Defects are no threat: scientists study unexpected properties of disordered nanolattices

Researchers of Siberian Federal University and their colleagues from Royal Institute of Technology (Stockholm, Sweden), Federal Bio-Medical Agency of Russia (Krasnoyarsk), Kirensky Institute of Physics of the SB RAS, Reshetnev Siberian State University of Science and Technology, and the University of Rochester (New York, USA) have studied the phenomenon of collective lattice resonance arising in the optical spectrum of ordered arrays of silicon nanoparticles.

Researchers of Siberian Federal University and their colleagues from Royal Institute of Technology (Stockholm, Sweden), Federal Bio-Medical Agency of Russia (Krasnoyarsk), Kirensky Institute of Physics of the SB RAS, Reshetnev Siberian State University of Science and Technology, and the University of Rochester (New York, USA) have studied the phenomenon of collective lattice resonance arising in the optical spectrum of ordered arrays of silicon nanoparticles.

The team modelled several possible defects which emerge during the construction of these arrays and proposed methods enabling to cut down the materials necessary for nanoparticles production. The research results are assumed to help in creating dielectric photonic devices of the tomorrow (lasers, compact waveguides with fewer losses than those of the conventional fibres, optical data storages and optical logic gates, and displays. In their paper published in the Journal of the Optical Society of America B, the scientists told about how the routine optics is changing literally right here and right now.

A clock pendulum, violin or guitar strings, the sound of a human voice, lasers used in a medical centre, all these phenomena exist due to the general physical principle of resonance. Resonance is when a frequency of one oscillation coincides with a frequency of another, which leads to a leap of the intensity of the oscillations. All today's optical devices, television, and wireless devices have been successfully operating thanks to this phenomenon since the mid-20th century, but scholars assert that the resonance domain is becoming much wider.

“It is known that various periodic structures can be built from nanoparticles. If you play with the wavelength emitting these particles, or change the period between them, you can achieve an interesting effect when all particles become excited simultaneously, and a special high-quality resonance appears in the optical spectrum. This effect can be used to create highly sensitive sensors that will instantly respond to the presence of any particular biological compounds in the medium under the study, or, for example, gases (including toxic ones). The US has started production of supercompact lasers: a fluorescent layer is applied on the thinnest film of nanoparticles, and as a result, they obtain a tool for emitting very intense radiation. Imagine a square-ruled sheet of a school notebook, in your mind draw “points” in the corners of each square, and you will get an ordered system where the nanoparticles-points are separated by a strictly set distance from each other. Next, you need to direct light radiation to these “points” and adjust the distance between them and the frequency of the wave being emitted so that all particles get vibrating at the same time. It will turn out like in the good old example with a bridge and a battalion of soldiers —nanoparticles will "march in step", and we will get the strongest resonance. But, unlike the example with soldiers, it’s believed that it does not matter how the particles are located in relation to each other — each one should have got its own anchored position, and the particles themselves should be identical, otherwise the desired effect will not be achieved,” — explained the research supervisor, professor at the Specialized Department of Photonics and Laser Technologies at SibFU School of Engineering Physics and Radio Electronics, Dr. Sci. in Physics and Mathematics, Sergey Karpov.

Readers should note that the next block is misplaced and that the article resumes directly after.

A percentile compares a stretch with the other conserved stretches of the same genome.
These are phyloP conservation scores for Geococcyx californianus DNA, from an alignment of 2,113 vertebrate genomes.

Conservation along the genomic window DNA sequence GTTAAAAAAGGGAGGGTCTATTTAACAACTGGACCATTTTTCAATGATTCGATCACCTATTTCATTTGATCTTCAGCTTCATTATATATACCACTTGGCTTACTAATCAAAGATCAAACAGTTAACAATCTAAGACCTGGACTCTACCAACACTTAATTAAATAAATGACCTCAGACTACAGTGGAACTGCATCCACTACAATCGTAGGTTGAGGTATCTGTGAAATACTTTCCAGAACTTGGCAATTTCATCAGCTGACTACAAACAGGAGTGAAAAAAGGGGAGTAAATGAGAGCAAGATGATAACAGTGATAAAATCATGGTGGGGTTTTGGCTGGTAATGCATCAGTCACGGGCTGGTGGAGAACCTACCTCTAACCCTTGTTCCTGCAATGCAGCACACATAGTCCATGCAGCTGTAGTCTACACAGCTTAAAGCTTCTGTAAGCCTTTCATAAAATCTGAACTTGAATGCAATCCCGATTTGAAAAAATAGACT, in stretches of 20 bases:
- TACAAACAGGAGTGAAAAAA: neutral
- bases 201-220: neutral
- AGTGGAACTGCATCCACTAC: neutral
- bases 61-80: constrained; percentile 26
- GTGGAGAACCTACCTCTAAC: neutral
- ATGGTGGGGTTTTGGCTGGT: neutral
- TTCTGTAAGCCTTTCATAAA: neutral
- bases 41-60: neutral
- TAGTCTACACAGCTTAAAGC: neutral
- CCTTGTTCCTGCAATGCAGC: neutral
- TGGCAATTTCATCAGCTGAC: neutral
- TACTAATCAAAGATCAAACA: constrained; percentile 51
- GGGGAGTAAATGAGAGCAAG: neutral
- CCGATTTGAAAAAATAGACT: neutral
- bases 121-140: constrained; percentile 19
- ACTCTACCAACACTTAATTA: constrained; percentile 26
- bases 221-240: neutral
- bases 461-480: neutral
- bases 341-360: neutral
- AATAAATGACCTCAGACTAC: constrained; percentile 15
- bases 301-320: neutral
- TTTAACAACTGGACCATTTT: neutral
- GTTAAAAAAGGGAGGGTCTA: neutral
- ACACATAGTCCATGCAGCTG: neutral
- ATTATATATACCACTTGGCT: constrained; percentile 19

According to the researcher, during their study, his colleagues asked the question if it is possible to violate the rules this system abides, and what these violations will lead to? The researchers studied three types of defects that can occur in ordered nanolattices. It turned out that if you significantly change the position of the particles in the lattice relative to each other (their period), either an electric dipole or magnetic dipole bond will suffer. If you change the particle size, for example, significantly enlarge one or reduce other nanoparticles, only the magnetic bond will change. The most unexpected discovery is that if a significant amount of nanoparticles (up to 84 %) is randomly “knocked out” of an ordered array, a 2D-lattice will still work and produce the necessary high-quality structural resonance.

“We developed some recommendations for experimenters synthesizing nanoparticles of that kind. Tt turned out that there is no need to be particularly scrupulous as for the size of the particles, and even if some of them are lost, this is also not a big deal for the system. in a certain way, this knowledge will help save resources for if you can minimize the amount of silicon spent, and even more so silver or gold, which nanoparticles are often made from, and make not 500, but 100 of these “combat units”, why not take this opportunity with no prejudice to the final result?” — noted co-author of the study, a graduate of Siberian Federal University, Postdoctoral Research Fellow of the Institute of Optics of the University of Rochester, Ilia Rasskazov.

Вы можете отметить интересные фрагменты текста, которые будут доступны по уникальной ссылке в адресной строке браузера.